The Gateway Area | Images from the draft Gateway Area Plan


It is time, Arcata. The Gateway Area Plan – that big infill development strategy that will rezone 138 acres of land in and around the Creamery District to facilitate the development of more housing – is reaching a critical planning stage, as the Arcata City Council and the Planning Commission will review the draft plan during a big joint study session tonight, Tuesday, Aug. 23. 

After reviewing the plan’s background and context (you can view the presentation outline here), the council and commission will review three major questions surrounding the Gateway Area Plan: building heights, transportation and the next steps to take, which will focus on public engagement, form-based codes and amenities. 

“These are the details we really need clarity on to move the plan forward,” Community Development Director David Loya told the Outpost. “A lot of the public’s concerns have been related to these issues.” 

Though none of the decisions made tonight will be final (that won’t happen until the plan is ready for adoption), the council and commission will make decisions that will help guide the planning process moving forward. One of those decisions will be to set the maximum building height allowed in for development in the Gateway Area. 

Building height has arguably been the most controversial aspect of this plan, with city staff suggesting that the rezoning allow for up to eight-story buildings in parts of the Gateway Area. During previous meetings and workshops, many community members have voiced concerns over these proposed heights, saying that buildings that tall would obstruct the town’s lovely views, cast large shadows on neighboring buildings and generally compromise Arcata’s small town charm. 

The council can choose to go a couple different ways with setting maximum building heights – either setting one standard for the entire Gateway Area, or going with the staff recommendation to set different maximum heights for different sections of the Gateway Area. 

Left map shows potential development areas in the Gateway Area. Right map shows the different Gateway Area districts and proposed building heights | Screenshot from Building and Massing Presentation video

City staff has separated the Gateway Area into four different districts or neighborhoods, based on the types of existing structures and some of the aesthetic characteristics – the Barrel District, the Gateway Hub, the Gateway Corridor and the Gateway Neighborhood, which includes mostly residential buildings. Staff recommends allowing for up to eight stories in the Barrel District, up to seven stories in the Gateway Hub, up to six stories in the Gateway Corridor and up to five stories in the Gateway Neighborhood.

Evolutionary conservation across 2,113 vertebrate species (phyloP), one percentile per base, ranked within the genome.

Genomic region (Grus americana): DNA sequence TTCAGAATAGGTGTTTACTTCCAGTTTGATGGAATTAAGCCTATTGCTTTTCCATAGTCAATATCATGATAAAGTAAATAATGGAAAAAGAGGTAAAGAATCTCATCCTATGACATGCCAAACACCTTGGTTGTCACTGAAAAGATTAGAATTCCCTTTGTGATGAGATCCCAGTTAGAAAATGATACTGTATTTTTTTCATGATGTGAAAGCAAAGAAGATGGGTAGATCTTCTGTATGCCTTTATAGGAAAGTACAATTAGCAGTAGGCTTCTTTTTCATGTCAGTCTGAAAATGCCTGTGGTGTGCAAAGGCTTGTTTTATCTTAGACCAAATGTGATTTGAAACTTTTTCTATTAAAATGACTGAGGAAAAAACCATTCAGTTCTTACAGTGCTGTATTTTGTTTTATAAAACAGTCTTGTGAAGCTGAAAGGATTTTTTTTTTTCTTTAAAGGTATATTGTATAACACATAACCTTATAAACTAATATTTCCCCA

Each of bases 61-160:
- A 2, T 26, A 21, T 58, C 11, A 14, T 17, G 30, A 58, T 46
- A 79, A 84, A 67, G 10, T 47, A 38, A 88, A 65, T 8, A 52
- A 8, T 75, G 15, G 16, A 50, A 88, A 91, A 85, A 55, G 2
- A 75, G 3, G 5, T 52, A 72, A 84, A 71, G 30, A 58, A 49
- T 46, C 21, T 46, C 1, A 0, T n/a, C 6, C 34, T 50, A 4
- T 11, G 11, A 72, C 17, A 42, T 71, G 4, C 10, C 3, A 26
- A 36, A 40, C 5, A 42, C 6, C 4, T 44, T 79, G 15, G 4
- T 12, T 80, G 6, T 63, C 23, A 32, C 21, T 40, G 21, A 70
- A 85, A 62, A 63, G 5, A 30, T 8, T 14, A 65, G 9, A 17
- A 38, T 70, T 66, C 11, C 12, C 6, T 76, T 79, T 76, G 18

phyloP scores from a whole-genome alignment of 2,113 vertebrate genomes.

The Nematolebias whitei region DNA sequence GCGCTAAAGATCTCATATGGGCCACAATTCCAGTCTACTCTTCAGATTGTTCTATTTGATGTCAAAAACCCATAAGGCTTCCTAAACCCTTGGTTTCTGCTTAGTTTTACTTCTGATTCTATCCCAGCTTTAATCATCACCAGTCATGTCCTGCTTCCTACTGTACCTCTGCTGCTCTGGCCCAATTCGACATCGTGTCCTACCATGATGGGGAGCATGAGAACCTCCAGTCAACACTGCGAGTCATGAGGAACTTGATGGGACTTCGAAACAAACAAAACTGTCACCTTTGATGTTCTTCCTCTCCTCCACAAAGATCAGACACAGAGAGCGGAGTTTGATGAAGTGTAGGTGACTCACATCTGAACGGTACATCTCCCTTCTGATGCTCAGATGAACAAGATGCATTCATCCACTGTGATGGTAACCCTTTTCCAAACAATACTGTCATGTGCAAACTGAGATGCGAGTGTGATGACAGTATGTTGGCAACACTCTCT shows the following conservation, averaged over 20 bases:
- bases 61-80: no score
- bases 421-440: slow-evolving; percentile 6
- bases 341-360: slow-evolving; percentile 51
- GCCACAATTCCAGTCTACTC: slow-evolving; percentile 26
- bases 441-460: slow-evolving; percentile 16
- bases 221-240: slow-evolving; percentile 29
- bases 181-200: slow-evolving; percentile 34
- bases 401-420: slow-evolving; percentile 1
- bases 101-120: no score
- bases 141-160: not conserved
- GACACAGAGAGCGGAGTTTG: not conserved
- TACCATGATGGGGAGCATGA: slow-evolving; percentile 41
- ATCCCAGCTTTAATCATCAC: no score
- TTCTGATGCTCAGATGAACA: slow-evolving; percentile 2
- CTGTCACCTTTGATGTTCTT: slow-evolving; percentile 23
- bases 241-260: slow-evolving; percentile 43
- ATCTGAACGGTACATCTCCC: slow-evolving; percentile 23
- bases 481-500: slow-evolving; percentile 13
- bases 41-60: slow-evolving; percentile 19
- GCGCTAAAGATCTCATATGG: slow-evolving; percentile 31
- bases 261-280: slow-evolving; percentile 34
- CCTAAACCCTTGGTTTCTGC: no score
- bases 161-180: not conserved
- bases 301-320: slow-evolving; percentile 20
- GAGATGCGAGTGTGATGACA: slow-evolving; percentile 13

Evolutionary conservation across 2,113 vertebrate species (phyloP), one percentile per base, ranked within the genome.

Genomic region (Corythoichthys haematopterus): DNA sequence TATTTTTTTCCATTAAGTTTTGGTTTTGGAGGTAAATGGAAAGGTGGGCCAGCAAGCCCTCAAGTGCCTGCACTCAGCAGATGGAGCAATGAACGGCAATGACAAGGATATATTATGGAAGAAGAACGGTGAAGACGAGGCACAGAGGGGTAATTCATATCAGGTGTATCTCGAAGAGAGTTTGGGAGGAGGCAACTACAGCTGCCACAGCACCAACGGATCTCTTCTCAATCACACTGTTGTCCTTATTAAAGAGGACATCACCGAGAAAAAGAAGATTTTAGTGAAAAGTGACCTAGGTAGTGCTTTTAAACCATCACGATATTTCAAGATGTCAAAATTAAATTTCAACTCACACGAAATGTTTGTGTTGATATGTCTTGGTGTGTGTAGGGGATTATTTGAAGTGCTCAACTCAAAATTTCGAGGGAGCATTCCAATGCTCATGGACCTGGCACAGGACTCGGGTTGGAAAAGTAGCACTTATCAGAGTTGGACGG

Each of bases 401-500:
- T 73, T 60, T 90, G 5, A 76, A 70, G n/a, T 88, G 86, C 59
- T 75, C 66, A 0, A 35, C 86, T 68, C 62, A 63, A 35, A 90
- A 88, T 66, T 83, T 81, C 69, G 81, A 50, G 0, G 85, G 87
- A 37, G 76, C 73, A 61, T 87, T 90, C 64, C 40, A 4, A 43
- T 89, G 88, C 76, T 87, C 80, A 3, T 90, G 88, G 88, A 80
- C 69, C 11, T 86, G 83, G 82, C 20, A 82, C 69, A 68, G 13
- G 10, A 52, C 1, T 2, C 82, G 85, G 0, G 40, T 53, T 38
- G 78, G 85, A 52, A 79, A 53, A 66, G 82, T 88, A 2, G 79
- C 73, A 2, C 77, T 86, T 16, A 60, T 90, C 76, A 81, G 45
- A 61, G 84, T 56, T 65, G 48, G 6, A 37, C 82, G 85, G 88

But there is the chance that the Council will not go that direction. Some community members have been pushing for a four-story maximum height in all parts of the Gateway Area and “that option is certainly on the table tonight,” Loya said. 

Another important section of the plan that will be discussed tonight is the proposed changes to transportation, including the addition of  new pedestrian and bicycle trails, added bus routes and the possibility of redirecting traffic on portions of Eighth, Ninth, K and L Streets, to accommodate increased traffic. The study session will include special attention to the proposed “L Street Couplet”, which would convert L Street into a one-way, southbound street and K Street into one-way northbound between Alliance Road and Eighth Streets. Loya said that the L Street Couplet is the traffic proposal that has received the most community concern. 

Map showing all the proposed one-way street changes

The final part of the study session will focus on the next steps, which will include a discussion on whether or not the Gateway Area Plan should use form-based codes. Form-based codes regulate land development based on the physical form of structures – such as height and aesthetic – rather than focusing on separating land uses. This is the type of code City staff recommends using for the Gateway Area. (If you want to learn more about form-based codes, you can watch the video from the Form-Based Code Workshop, held on Aug. 16.)

The council and commission members will also discuss how they would like to see public engagement take place in the future in relation to the Gateway Plan. This will likely include the discussion of a possible Gateway Area advisory committee or task force, something that was suggested to both the council and the planning commission by citizen group Responsible Growth Arcata. 

The study session will take place tonight (Tuesday, Aug. 23) at 6 p.m. in the Arcata City Council chambers – 736 F Street. You can view the agenda here. Unlike usual public meetings, the study session can only be attended in person! There will not be an option to view or participate virtually. Loya said that the audio will be recorded, and hopefully will be made publicly available after the meeting.  

If you are not able to attend tonight, don’t worry! There will be other opportunities to contribute your feedback and there are still many steps that need to happen before the Gateway Area Plan is ready for adoption, including the Environmental Impact Report (EIR). Loya predicts that the Gateway Area Plan will be finalized by spring of 2023, at the earliest. In the meantime, Loya encourages you to email your comments to, or to the Community Development Department at

To brush up on your Gateway Area Plan knowledge you can view the draft plan here, check out Loya’s “Building and Massing Presentation” video series and the Form-based Codes Workshop (both available on the City of Arcata’s Youtube channel), and look over the Outpost’s past coverage bellow.